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Cluff v. Nana-Marriott et al. (3/24/95), 888 P 2d 766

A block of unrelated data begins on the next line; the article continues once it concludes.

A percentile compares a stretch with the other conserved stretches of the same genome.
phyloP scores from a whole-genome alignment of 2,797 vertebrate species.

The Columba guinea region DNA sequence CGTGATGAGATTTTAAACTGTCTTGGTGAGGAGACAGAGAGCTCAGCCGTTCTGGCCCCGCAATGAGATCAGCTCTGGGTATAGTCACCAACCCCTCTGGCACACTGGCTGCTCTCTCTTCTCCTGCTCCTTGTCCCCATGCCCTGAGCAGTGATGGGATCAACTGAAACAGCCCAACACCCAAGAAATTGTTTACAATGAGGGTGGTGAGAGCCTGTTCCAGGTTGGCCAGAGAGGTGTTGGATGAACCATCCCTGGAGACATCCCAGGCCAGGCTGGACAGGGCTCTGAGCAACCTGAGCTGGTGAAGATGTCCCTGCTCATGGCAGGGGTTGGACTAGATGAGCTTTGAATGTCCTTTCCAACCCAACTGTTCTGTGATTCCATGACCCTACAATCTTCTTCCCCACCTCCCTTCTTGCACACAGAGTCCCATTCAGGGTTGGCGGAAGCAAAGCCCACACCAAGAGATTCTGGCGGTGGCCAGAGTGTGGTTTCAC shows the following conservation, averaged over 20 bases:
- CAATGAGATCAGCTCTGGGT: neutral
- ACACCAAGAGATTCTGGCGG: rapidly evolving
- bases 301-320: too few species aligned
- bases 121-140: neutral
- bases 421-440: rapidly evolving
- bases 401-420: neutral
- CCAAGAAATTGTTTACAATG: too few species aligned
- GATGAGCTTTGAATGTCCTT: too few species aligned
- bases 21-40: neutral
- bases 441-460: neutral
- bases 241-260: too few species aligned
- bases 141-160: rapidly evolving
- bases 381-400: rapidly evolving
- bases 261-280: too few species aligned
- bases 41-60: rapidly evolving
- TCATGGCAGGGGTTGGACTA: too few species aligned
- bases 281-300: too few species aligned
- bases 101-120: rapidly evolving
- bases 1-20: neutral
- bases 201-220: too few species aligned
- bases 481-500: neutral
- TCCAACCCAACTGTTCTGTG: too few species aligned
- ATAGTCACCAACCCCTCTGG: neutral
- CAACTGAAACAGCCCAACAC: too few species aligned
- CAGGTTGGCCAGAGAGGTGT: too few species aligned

Notice: This opinion is subject to correction before publication in the Pacific Reporter. Readers are requested to bring errors to the attention of the Clerk of the Appellate Courts, 303 K Street, Anchorage, Alaska 99501, telephone (907) 264-0607. THE SUPREME COURT OF THE STATE OF ALASKA EDNA CLUFF, ) ) Supreme Court No. S-6083 Appellant, ) ) Superior Court No. v. ) 4FA-92-1965 CI ) NANA-MARRIOTT, ALASKA NATIONAL ) O P I N I O N INSURANCE CO., UNIVERSAL OGDEN ) SERVICES, EAGLE PACIFIC ) INSURANCE CO., and the ALASKA ) WORKERS' COMPENSATION BOARD, ) ) Appellees. ) [No. 4181 - March 24, 1995) ___________________________________) ) EDNA CLUFF, ) ) Supreme Court No. S-6223 Appellant, ) ) Superior Court No. v. ) 4FA-93-2610 CI ) NANA-MARRIOTT, ) ) Appellee. ) ___________________________________) Appeal in File No. S-6083 from the Superior Court of the State of Alaska, Fourth Judicial District, Fairbanks, Niesje J. Steinkruger, Judge. Appeal in File No. S- 6223 from the Superior Court of the State of Alaska, Fourth Judicial District, Fairbanks, Jay Hodges, Judge. Appearances: William J. Soule, Law Offices of William J. Soule, Anchorage, for Appellant. Joseph M. Cooper, Laurence Keyes, Russell, Tesche & Wagg, Anchorage, for Appellees Nana-Marriott and Alaska National Insurance Co. Robert B. Mason, Law Offices of Mason & Griffin, Anchorage, for Appellees Universal Ogden Services and Eagle Pacific Insurance Co. Before: Moore, Chief Justice, Rabinowitz, Matthews, Compton and Eastaugh, Justices. MATTHEWS, Justice. Edna Cluff appeals from a Workers' Compensation Board (Board) determination that NANA-Marriott (NANA) was her employer for workers' compensation purposes at the time of her injury. Although Cluff was an employee of Universal Ogden Services (Universal) on the day of her injury, and has never been employed by NANA, she was taking a physical stress test which NANA required potential employees to take in order to be eligible for hire when she was injured. I. FACTS AND PROCEEDINGS On October 21, 1991, Cluff, a housekeeper employed by Universal to work at an ARCO facility on the North Slope, was injured while participating in a stress test at the facility. This test, which involved physical exercises and some lifting, was conducted by a physical therapist for the purpose of testing potential employees of NANA. ARCO had recently awarded NANA the contract for services which Universal had been providing. NANA required all potential employees to take the test. Uncontroverted evidence establishes 1) that the physical therapist who ran the test, Marsha Wakeland, had contracted with NANA and conducted the test at its direction; 2) that the test was for the purpose of evaluating potential NANA employees and reducing injuries among those hired; 3) that Universal paid Cluff for the time during which she took the test; 4) that NANA never paid Cluff any wages for this time period; and 5) that NANA never hired Cluff. The parties dispute, however, whether Cluff applied for or intended to apply for a position with NANA. The Board did not resolve any of the factual disputes between the parties. Cluff testified that she never intended to apply for a position with NANA but rather intended to wait for a position to open up with Universal. When told by one of her supervisors while she was in Fairbanks that she could apply for work with NANA at NANA's Anchorage office, she refused. She also testified that she only participated in the stress test on instructions from her supervisor. Universal and NANA assert, however, that Cluff was knowingly attempting to secure employment with NANA. A NANA supervisor, Hank Henry, testified that Cluff approached him about possible employment and that Cluff was concerned about having missed interviews which NANA had already conducted with Universal employees. He testified that he informally interviewed her and promised to recommend her to NANA's human resources department. He did not have authority to hire her. Wakeland testified that, before she began the testing, she told all test participants that she worked for NANA and what the purpose of the test was. Cluff's supervisor denied instructing Cluff to take the test and stated that Cluff had told her that she had interviewed with Henry. Cluff filed a report of injury with the Board naming Universal as her employer. In this report, she stated that she was injured "doing stress test for NANA/Marriott." Universal controverted Cluff's claim, contending that her injury did not arise out of and in the course and scope of her employment. NANA accepted responsibility for Cluff's claim and paid her temporary total disability and medical benefits. On May 7, 1992, Cluff filed an application for adjustment of claim against Universal, and NANA petitioned for a determination of Cluff's correct employer. After a hearing, the Board determined that NANA was Cluff's employer for workers' compensation purposes. It first found that Cluff was performing services for NANA under an implied contract of employment and on rehearing concluded that the stress test was an integral part of a tryout period.1,2 Cluff appealed to the superior court; the superior court affirmed the Board. Cluff appeals to this court. In October 1993, Cluff brought a civil action for negligence against NANA, the physical therapist who conducted the stress test, and the therapist's employer. NANA moved for partial summary judgment based on collateral estoppel arising from the superior court's decision affirming the Board's determination that NANA was Cluff's employer for workers' compensation purposes. The superior court granted NANA's motion for partial summary judgment and then entered final judgment against Cluff. Cluff appeals from these orders. Cluff's workers' compensation and civil suit appeals have been consolidated on appeal. II. DISCUSSION A. Did the Board err by failing to determine whether Universal was Cluff's employer for workers' compen sation purposes before deciding whether NANA was liable for benefits? The decision of the Board only addressed the question of whether Cluff was an employee of NANA for purposes of workers' compensation. The Board did not determine whether Universal could also be held liable for workers' compensation benefits. The Board did not resolve any of the factual disputes between Cluff and Universal and NANA. Apparently, the Board assumed that if it found NANA to be Cluff's employer for workers' compensation purposes, this would either preclude liability on the part of Universal or make such liability irrelevant. The Board's approach was incorrect.3 The Board failed to take into account the doctrine of lent employment. Under the lent employment doctrine, if one employer lends an employee to another employer, the lending employer is called the "general" employer and the other employer is called the "special"employer. Ruble v. Arctic Gen., Inc., 598 P.2d 95, 97 n.3 (Alaska 1979); 1B Arthur Larson, The Law of Workmen's Compensation 48.00, at 8- 434 (1992). As we will explain, the requirements for finding an employment relationship for workers' compensation purposes between a lent employee and a special employer are stricter than the standards for finding an employment relationship between an employee and an employer where there is only one employer. If Cluff's version of the facts is accurate, her general employer was Universal and NANA was, at most, her special employer while she was on loan to NANA to take the stress test. Therefore, the Board's decision was erroneous for three reasons, which shall be explained in detail below. First, in a lent employee situation, the statutory presumption of compensability in our workers' compensation system applies to the general employer; the Board failed to apply the presumption to Universal. Second, a special employer may only be liable for worker's compensation if there is an express or implied contract between the special employer and the employee; the Board erred when it determined that an implied contract existed between Cluff and NANA. Third, the tryout exception does not apply to a special employer in a lent employee situation; the Board decided that the tryout exception applied to NANA. 1. The presumption of compensability applies to Cluff's claim that Universal was responsible for her injury. The presumption of compensability for workers' compensation claims is codified in AS 23.30.120(a)(1), which provides: In a proceeding for the enforcement of a claim for compensation under this chapter it is presumed, in the absence of substantial evidence to the contrary that (1) the claim comes within the provisions of this chapter . . . . Cluff argues that the Board erred in failing to apply the statutory presumption against Universal. Universal and NANA argue that the presumption is inapposite, because the presumption only establishes that the claim comes within the provisions of the workers' compensation act, which neither disputes. Universal and NANA argue that the presumption has no effect on the determination of which employer was liable for Cluff's injury once they concede that the injury itself was compensable and that NANA was liable. Universal and NANA are in error. We stated in Ruble that, where multiple employers are involved, the presumption applies to the general employer and the special employer may be liable for benefits only if a contract exists between the special employer and the employee. 598 P.2d at 97. According to [Professor] Larson, a special employer . . . becomes liable for workers' compensation only if the employee . . . has made a contract of hire, express or implied, with the special employer. . . . In the usual case involving multiple employers, the employee is seeking to hold a particular employer liable for workers' compensation. In such cases, the liberal purpose of the workers' compensation act, to benefit the employee, and the presumption that a claim comes within the provisions of the act apply. Id. at 97 (emphasis added, citations omitted).4 We quoted Professor Larson: What gives the lent-employee cases their special character, however, is the fact that they begin, not with an unknown relation, but with an existing employment relation. . . . The . . . presumption is the continuance of the general employment, which is taken for granted as the beginning point of any lent- employee problem. Id. at 97 n.8 (quoting 1B Arthur Larson, Workmen's Compensation Law 48.10, at 8-210 to 8-211 (1978) (emphasis added)). The law on when the presumption should be applied in multiple employer cases was further developed in Alaska Pulp Corp. v. United Paperworkers Int'l Union, 791 P.2d 1008 (Alaska 1990). In Alaska Pulp, the employer claimed that the claimant had suffered a subsequent intervening injury while employed by his union, thus making the union responsible for benefits under the last injurious exposure rule. Id. at 1009. The employer claimed that there was an employee-employer relationship between the claimant and the union and argued that it should have the benefit of the presumption with respect to its claim that the union was the employer. Id. at 1011. We rejected this attempt to extend the presumption of AS 23.30.120(1) to "inter-employer disputes on the question of whether an employment relationship existed between the worker and the subsequent party." Id. at 1011. Our holding did not disturb the principle that the presumption applies where a lent employee makes a claim against a general employer. We only held that the presumption may not be used by an employer in disputes with other possible employers when the question is which is responsible for payment of a workers' compensation claim. Id. at 1011-12. In reaching this conclusion, we emphasized that the presumption of AS 23.30.120(1) is a "pro-worker"presumption and that workers may be deprived of valuable rights if an employee status to which they have not consented contractually is thrust upon them. [W]e do not think that the pro-worker presumption of AS 23.30.120(1) was intended to facilitate proof of an employee status contrary to that asserted by the worker. An important purpose underlying the contract of employment requirement is to avoid "thrust [ing] upon a worker an employee status to which he has never consented . . . [since doing so] might well deprive him of valuable rights . . . ." 1C A. Larson, The Law of Workmen's Compensation 47.10 at 287-289 (1986). In a dispute between purported employers, a presumption that the subsequent party was indeed the worker's employer contravenes this purpose. Such use of the presumption risks thrusting upon a worker an employee status to which he never consented, and could deprive him of valuable rights. For example, once deemed to have had an employment relationship, any common law rights the worker may have had against the subsequent party are terminated. We do not believe that the presumption of AS 23.30.120(1) was intended to adversely affect workers' rights in this manner. Id. at 1011-12 (emphasis added). In the instant case, unlike in Alaska Pulp, application of the presumption to Universal is appropriate, since Cluff is attempting to use the presumption to prevent NANA and Universal from thrusting upon her an employee status to which she did not consent contractually.5 On remand, the Board must apply the presumption of AS 23.120.30(a)(1) to Cluff's claim that Universal was her employer for workers' compensation purposes. Under the presumption, Cluff's injury is presumed to have arisen "out of and in the course of employment"by Universal, absent substantial evidence to the contrary.6 The presumption "will drop out if an employer adduces 'such relevant evidence as a reasonable mind might accept as adequate to support a conclusion'"that Cluff's injury did not arise out of and in the course of her employment for Universal. Municipality of Anchorage v. Carter, 818 P.2d 661, 665 (Alaska 1991) (quoting Kodiak Oilfield Haulers v. Adams, 777 P.2d 1145, 1150 (Alaska 1989)). 2. No implied employment contract existed between Cluff and NANA at the time of her injury. In lent employee cases, a special employer may be liable for workers' compensation benefits only if the employee has made an express or implied contract of hire with the special employer. Selid Construction Co. v. Guarantee Insurance Co., 355 P.2d 389 (Alaska 1960); Kroll v. Reeser, 655 P.2d 753, 756 (Alaska 1982); Ruble v. Arctic Gen. Inc., 598 P.2d 95, 97 (Alaska 1979); 1B Arthur Larson, The Law of Workmen's Compensation 48, at 8-434 (1992). In Selid, an oiler employed by a construction company was ordered by the company to work temporarily for another company. 355 P.2d at 390. The oiler went to work for the other company and was injured toward the end of the day. Id. at 391. The construction company urged us to apply the lent employee doctrine and conclude that the oiler was the special employee of the other company for workers' compensation purposes. Id. at 392. We held that the oiler was, at the time of the injury, an employee of the construction company and not of the other company for workers' compensation purposes. Id. at 393. We stated: The relationship of employer-employee can only be created by a contract, which may be express or implied. Once created, the relationship cannot be changed to substitute another employer without the employee's consent. The employee must have understood and agreed before there can be any transfer to another employer. Where the employee commences to serve another at the direction of his employer, no new relationship is necessarily created. He may simply be performing his duty to the employer who gave the order. Even though his actions may be controlled by the new master, no new relationship is created in the absence of an express or implied contract between the employee and the new master. Consent of the employee to a change in masters cannot be implied merely from his obedience to the order of his master. Id. All parties agree that there was no express employment contract between NANA and Cluff. In its first decision, the Board concluded that "the employee was performing services for NANA-Marriott under an implied contract of employment (as far as workers' compensation is concerned) when she suffered her injury." "An implied employment contract is formed by a relation resulting from 'the manifestation of consent by one party to another that the other shall act on his behalf and under his control, and consent by the other so to act.'" Childs v. Kalgin Island Lodge, 779 P.2d 310, 314 (Alaska 1989) (quoting 9 W. Jaeger, Williston on Contracts 1012, at 4-5 (3d ed. 1967)). The existence of an implied contract must be determined by considering all the factors in light of the surrounding circumstances. Id. The circumstances surrounding the stress test are not sufficient to give rise to an implied employment contract. Even if Cluff consented to act under NANA's control for the period of the test, neither party treated the test as an employment relationship. Although the test may have been for NANA's benefit, it cannot be fairly said that Cluff acted on NANA's behalf or that NANA consented to Cluff acting on its behalf. An implied employment contract will not be found to exist in a situation which clearly preceded any possible future employment relationship. 3. The "tryout exception"adopted by this court in Childs v. Kalgin Island Lodge is not applicable in the lent employee context. In Childs, we adopted the "tryout exception to the general rule that a contract for hire must exist before benefits can be awarded." Childs, 779 P.2d at 314. We stated that "when an employer exposes potential employees to risks inherent in a tryout period and the applicant is under his direction or control, any injury resulting during such a period is compensable as a matter of law." Id. at 315. In reliance on Childs, the Board concluded that "the stress test was an integral part of the 'tryout' period."7 We conclude, however, that the tryout exception is inapplicable to a special employer in the lent employee context. Therefore, if the Board, after applying the presumption of compensability, concludes that Universal is liable to Cluff for compensation benefits, its decision that the tryout exception applies to Cluff's relationship with NANA will not stand as a matter of law. Our conclusion that the tryout exception may not apply to special employers in the lent employee context is based on Professor Larson's treatise, the general principles of workers' compensation law, and the policies behind the tryout exception. Larson endorses the tryout exception. 1A Larson, supra, 26.26, at 5-327. However, Larson also states that a special employer may be liable for compensation benefits only if the special employer has an express or implied contract with the lent employee: When a general employer lends an employee to a special employer, the special employer becomes liable for workmen's compensation only if: (a) the employee has made a contract of hire, expressed or implied, with the special employer; (b) the work being done is essentially that of the special employer; and (c) the special employer has the right to control the details of the work. 1B id. 48.00, at 8-434. Larson puts great emphasis on the importance of a contract for hire with a special employer in lent employee situations: In compensation law, the spotlight must now be turned upon the employee, for the first question of all is: Did he make a contract of hire with the special employer? If this question cannot be answered "yes," the investigation is closed, and there is no need to go on into tests of relative control and the like. . . . This must necessarily be so, since the employee loses certain rights along with those he gains when he strikes up a new employment relation. Most important of all, he loses the right to sue the special employer at common law for negligence; and when the question has been presented in this form, the courts have usually been vigilant in insisting upon a showing of a deliberate and informed consent by the employee before employment relation will be held a bar to common-law suit. 1B id. 48.11 to 48.12, at 8-440.8 Since there is no contract of hire during a tryout, the tryout exception cannot apply to special employers in a lent employee context. The conclusion that the tryout exception may not apply to a special employer also follows from the basic principles of compensation law. Two major features of the compensation system are that "the employee and his dependents, in exchange for . . . modest but assured benefits, give up their common-law right to sue the employer for damages for any injury covered by the act" and that "the right to sue third persons whose negligence caused the injury remains, however, with the proceeds usually being applied first to reimbursement of the employer for the compensation outlay, the balance (or most of it) going to the employee." 1 id. 1.10, at 1-2. The doctrine that workers' compensation law provides an exclusive remedy is, however, limited to situations where the worker gains something of value in exchange for surrendering the common law right to sue in tort: If, as stated [by Larson] earlier, the exclusiveness defense is a "part of the quid pro quo by which the sacrifices and gains of employees and employers are to some extent put in balance,"it ought logically to follow that the employer should be spared damage liability only when compensation liability has actually been provided in its place, or, to state the matter from the employee's point of view, rights of action for damages should not be deemed taken away except when something of value has been put in their place. 2A id. 65.40, at 12-41. Applying the tryout exception to a special employer in the lent employee context would be improper because it would take away the lent employee's right of action for damages without giving the employee anything of value in its place. If a general employer lends an employee to a special employer for purposes of a tryout and the lent employee is injured, the lent employee is assured of getting compensation benefits from the general employer. Thus, applying the tryout exception to the special employer would take away the lent employee's right to sue the special employer in tort without giving the employee any additional benefits in exchange. Moreover, the policies underlying the tryout exception do not support extension of the tryout exception to cover lent employees. The tryout exception is aimed at making sure that compensation benefits are provided once the risks of employment begin to operate where there is no contract of hire. See Laeng v. Workmen's Compensation Appeals Bd., 494 P.2d 1 (Cal. 1972). As a lent employee is already guaranteed compensation benefits from the general employer if injured while trying out with a special employer, it is unnecessary to extend the tryout exception to lent employees. Since the tryout exception is not applicable to special employers in the lent employee context and since no employment contract was made between Cluff and NANA, if the Board on remand finds that Universal is liable to Cluff for compensation benefits, NANA will not be liable for compensation benefits and Cluff will have the right to sue NANA in tort. B. Should the tryout exception apply to the stress test if the Board finds that Universal is not liable to Cluff? If the Board finds that Universal was not Cluff's employer for workers' compensation purposes, determining whether the tryout exception applies to Cluff's relationship with NANA will require additional factual determinations by the Board on remand. Cluff argues that the tryout exception is inapplicable to the facts of her case. Cluff claims that her case is distinguishable from Childs for four reasons: 1) she did not apply for or intend to apply for a job with NANA; 2) she did not file a workers' compensation claim against NANA; 3) the stress test alone was not sufficient to establish a tryout under law; and 4) she took the stress test at the direction of her employer Universal. We shall address Cluff's arguments in inverse order. Cluff is correct that the tryout exception should not be applicable if she took the stress test at the direction of Universal. If the Board finds that Universal instructed Cluff to take the test, that will mean that Universal was Cluff's general employer at the time of the test and Universal lent Cluff to NANA for the test.9 As we explained above, the tryout exception is not applicable to a special employer in a lent employee situation. Cluff is in error, however, in her argument that the stress test is not sufficient to establish a tryout under law. It is true that, unlike Cluff, the applicant in Childs performed actual work for the employer. Childs, 779 P.2d at 314. But when we adopted the tryout exception in Childs, we relied on Laeng, 494 P.2d 1. See Childs, 779 P.2d at 315. The applicant in Laeng did not perform any services for his potential employer and only participated in a physical agility test designed to mimic the activities he would have engaged in if hired. 494 P.2d at 3. The stress test taken by Cluff is similar to the agility test taken in Laeng since Cluff took a test designed to mimic the activities she would have engaged in if employed by NANA. We find, therefore, that the tryout exception is applicable to the facts of the stress test. We interpret Cluff's contention that Childs should not be applicable because Cluff did not seek workers' compensation benefits against the purported employer (NANA) as an argument that the tryout exception should not be applicable defensively. None of the jurisdictions applying the tryout exception has decided whether the exception may be applied defensively. Allowing the tryout exception to increase employers' compensation liability without permitting employers to use it defensively would contravene the basic balancing principle of the compensation system that the employee gives up the common law right to sue in tort for modest but assured benefits. See 1 Larson, supra, 1.20, at 1-2. Forbidding defensive use of the tryout exception would turn the tryout exception into a tool that could only benefit employees without providing a corresponding benefit to employers. We therefore decline to hold that the tryout exception may not be used defensively. However, Cluff's argument that the tryout exception should not be applicable because she did not apply for or intend to apply for a job with NANA leads us to a limitation on defensive use of the tryout exception. When an employee accepts a job with an employer, it is fair that the employee loses the right to sue in tort in exchange for workers' compensation coverage because the employee knows that employment is being accepted and presumably knows the impact that such acceptance has on the right to sue. Likewise, it can be fair for an employee to give up the right to sue in tort when participating in a tryout only if the employee knows that she is applying for a job and participating in a tryout. Otherwise, defensive use of the tryout exception would thrust upon the employee an employment status to which she did not consent and deprive the employee of valuable rights. See Alaska Pulp, 791 P.2d at 1011. Consequently, we decide that the tryout exception may be applied defensively only where the employee knows that she is participating in a tryout and applying for a job. The Board did not determine whether Cluff intended to apply for a job with NANA or knew that she was participating in a test that was part of a job application process. The Board must resolve this on remand only if it finds that Universal was not Cluff's general employer. If the Board then finds that Cluff intended to apply for a job with NANA and knew that she was participating in a test that was part of a job application process when she took the stress examination, it will follow that NANA was Cluff's employer for compensation purposes. Otherwise, NANA may not be considered Cluff's employer for compensation purposes. C. Did the superior court err in dismissing Cluff's civil action against NANA? Although we remand Cluff's workers' compensation case to the Board for additional proceedings, we affirm the dismissal of NANA as a defendant in Cluff's civil suit. We have previously stated that dismissal with prejudice of an action based on collateral estoppel when the initial suit is still subject to appeal, rather than staying the action pending the outcome of the appeal, is not error. Lyman v. State, 824 P.2d 703, 705-06 (Alaska 1992). Since the superior court committed no error when it entered its judgment, and since we are not issuing a final decision on whether NANA is liable to Cluff for compensation benefits, this court is not the proper forum for attacking the superior court's judgment. If Cluff prevails on remand before the Board (or on a subsequent appeal) on her contention that NANA was not her employer, Cluff may file a Civil Rule 60(b)(5) motion for relief from judgment in the civil action, which should be granted as a matter of course assuming that it is filed within a reasonable time after final resolution of the controversy being remanded to the Board. III. CONCLUSION The Board erred by attempting to determine whether NANA was liable to Cluff for compensation benefits without first attempting to determine whether Universal was liable to Cluff for compensation benefits. The Board erred by failing to apply the presumption of compensability to Cluff's claim that Universal was her employer with regard to the injury. The Board erred in concluding that an implied contract of employment existed between Cluff and NANA. The Board did not make the factual findings necessary to determine whether the tryout exception is applicable to this case. We therefore REMAND this case to the Superior Court with directions to remand it to the Board for further proceedings consistent with this opinion. The Board must first determine whether Universal was Cluff's general employer with regard to the stress test. In making this determination, the Board must apply the presumption of compensability to Universal. If Universal was Cluff's general employer, then, under lent employment rules, NANA will not be liable to Cluff for compensation benefits. If Universal was not Cluff's general employer, the Board may find that the tryout exception applies and that NANA is liable to Cluff for compensation benefits only if it determines that Cluff intended to apply for a job with NANA and knew that she was participating in a test that was part of a job application process. The superior court's decision in case S-6223, granting NANA summary judgment on Cluff's civil claim against it, is AFFIRMED. IN THE SUPREME COURT OF THE STATE OF ALASKA EDNA CLUFF, ) ) Supreme Court No. S-6083 Appellant, ) Superior Court No. 4FA-92-1965 CI v. ) ) ) NANA-MARRIOTT, ALASKA ) NATIONAL INSURANCE CO., ) UNIVERSAL OGDEN SERVICES, ) O R D E R EAGLE PACIFIC INSURANCE CO., ) and the ALASKA WORKERS' ) COMPENSATION BOARD, ) ) Appellees. ) ______________________________) ) EDNA CLUFF, ) Supreme Court No. S-6223 Appellant, ) Superior Court No. 4FA-93-2610 CI ) v. ) ) NANA-MARRIOTT, ) ) Appellee. ) ______________________________) Before: Moore, Chief Justice, Rabinowitz, Matthews, Compton, and Eastaugh, Justices. On consideration of Appellant Cluff's motion for order clarifying opinion, filed on February 14, 1995, and the responses filed on February 15 and 16, 1995, IT IS ORDERED: 1. The motion is interpreted as a petition for rehearing. 2. The ten-day filing requirement in Appellate Rule 506(b) is waived under Appellate Rule 521, because Appellant could not reasonably have anticipated Nana-Marriott's lack of jurisdiction defense in the superior court until it was actually made. Furthermore, the motion was filed five days after Appellant was aware of the defense. Supreme Court Order File Nos. S-6083/6223 Page Two 3. The petition for rehearing is GRANTED. a. Opinion No. 4162 issued on January 27, 1995, is WITHDRAWN. B. Opinion No. 4181 is issued in its place with the first sentence in the last paragraph at page 21 amended to read as follows: "We therefore REMAND this case to the Superior Court with directions to remand it to the Board for further proceedings consistent with this opinion." 4. The Clerk shall award Appellant Cluff actual attorney fees for the expense of making the motion to clarify against Nana- Marriott. Entered by direction of the Court at Anchorage, Alaska on March 24, 1995. CLERK OF THE SUPREME COURT __________________________ JAN HANSEN cc: Justices Judges Steinkruger/Savell Appeals Division/Fairbanks Publishers BBP Edna Cluff William J. Soule #1315 Laurence Keys #1605 Joseph Cooper #1382 Robert Mason #133 Rebecca Snow #56 _______________________________ 1 In Childs v. Kalgin Island Lodge, 779 P.2d 310, 314 (Alaska 1989), we adopted the "tryout exception to the general rule that a contract for hire must exist before benefits can be awarded." We stated that "when an employer exposes potential employees to risks inherent in a tryout period and the applicant is under his direction or control, any injury resulting during such a period is compensable as a matter of law." Id. at 315. 2 The Board issued two decisions because additional documentation erroneously left out of its file was discovered after the first decision. It is unclear whether the Board's reliance on the tryout exception in its second decision was meant as an additional reason, as a clarification, or merely as a restatement of its first decision. The Board's statement in its second decision that it was "reaffirm[ing]"its previous decision and its reliance in both decisions on the stress test being "integral" to NANA's business indicate that it did not distinguish between an implied contract and the tryout exception. 3 This court independently reviews Board decisions on questions of law. Childs, 779 P.2d at 313 (Alaska 1989). The Board's factual determinations are reviewed under the substantial evidence test. Yahara v. Construction & Rigging, Inc., 851 P.2d 69 (Alaska 1993). "Substantial evidence is that which a reasonable mind, viewing the record as a whole, might accept as adequate to support the Board's decision." Id. at 72. 4 We reiterated the quoted language in a subsequent case, Kroll v. Reeser, 655 P.2d 753, 756 (Alaska 1982). 5 The application of the presumption of AS 23.30.120(a)(1) against the general employer in lent employee cases also follows from a long line of cases using the presumption in a wide variety of contexts. It is well- established that the presumption goes far beyond the issue of whether an injury is work-related. [O]ur rulings had [initially] only applied the presumption to claims which sought to establish a nexus between the injury and the work place. Our recent decisions, however, have given a broader reading to the presumption. In Municipality of Anchorage v. Carter, 818 P.2d 661 (Alaska 1991), we extended the presumption of compensability to a claim for continuing care under AS 23.30.095(a) and found that "the text of AS 23.30.120(a) indicates that the presumption of compensability is applicable to any claim for compensation under the workers' compensation statute." Id. at 665. In Wien Air v. Kramer, 807 P.2d 471 (Alaska 1991), we applied the presumption to a claim for continuing temporary total disability. Kirby v. Alaska Treatment Ctr., 821 P.2d 127, 129 (Alaska 1991). In Kirby, we applied the presumption to claims for vocational rehabilitation benefits. Id. In Sokolowski v. Best Western Golden Lion Hotel, 813 P.2d 286, 292 (Alaska 1991), we held that the presumption of compensability applied to each evidentiary question inherent in the special hazard exception to the rule that compensation is not payable for injuries suffered while the employee is going to or coming from work. 6 AS 23.30.265(17) defines "injury"in relevant part as "accidental injury or death arising out of and in the course of employment . . . ." An "injury"falling within this definition which results in "disability"is compensable. AS 23.30.265(10), 23.30.010. 7 In support of its conclusion that the tryout exception was applicable, the Board found that 1) Cluff "was participating in a pre-employment stress test at the time of her injury"; 2) the testing was "an activity integral to NANA's business practices"; 3) NANA utilized Cluff's services for the testing; 4) NANA controlled the time, manner, and location of the activity; and 5) Cluff performed exercises related to the activities she would engage in at the job for which she was being considered. 8 As noted earlier, this court has followed Larson and stressed the important role that the contract of employment requirement plays in preventing an unwanted employment status from being thrust upon an employee and depriving the employee of a valuable common law right. See Alaska Pulp, 791 P.2d at 1011- 12. 9 The converse will not necessarily be true -- if Universal did not instruct Cluff to take the test, Universal still may be liable for Cluff's workers' compensation benefits, depending on the Board's evaluation of such indicia of work connectedness as Universal's sanction of the test, its payment of Cluff during the time she was taking the test, the remoteness of the work site, and other potential factors. Cf. 1-1A Larson, supra, 6-29.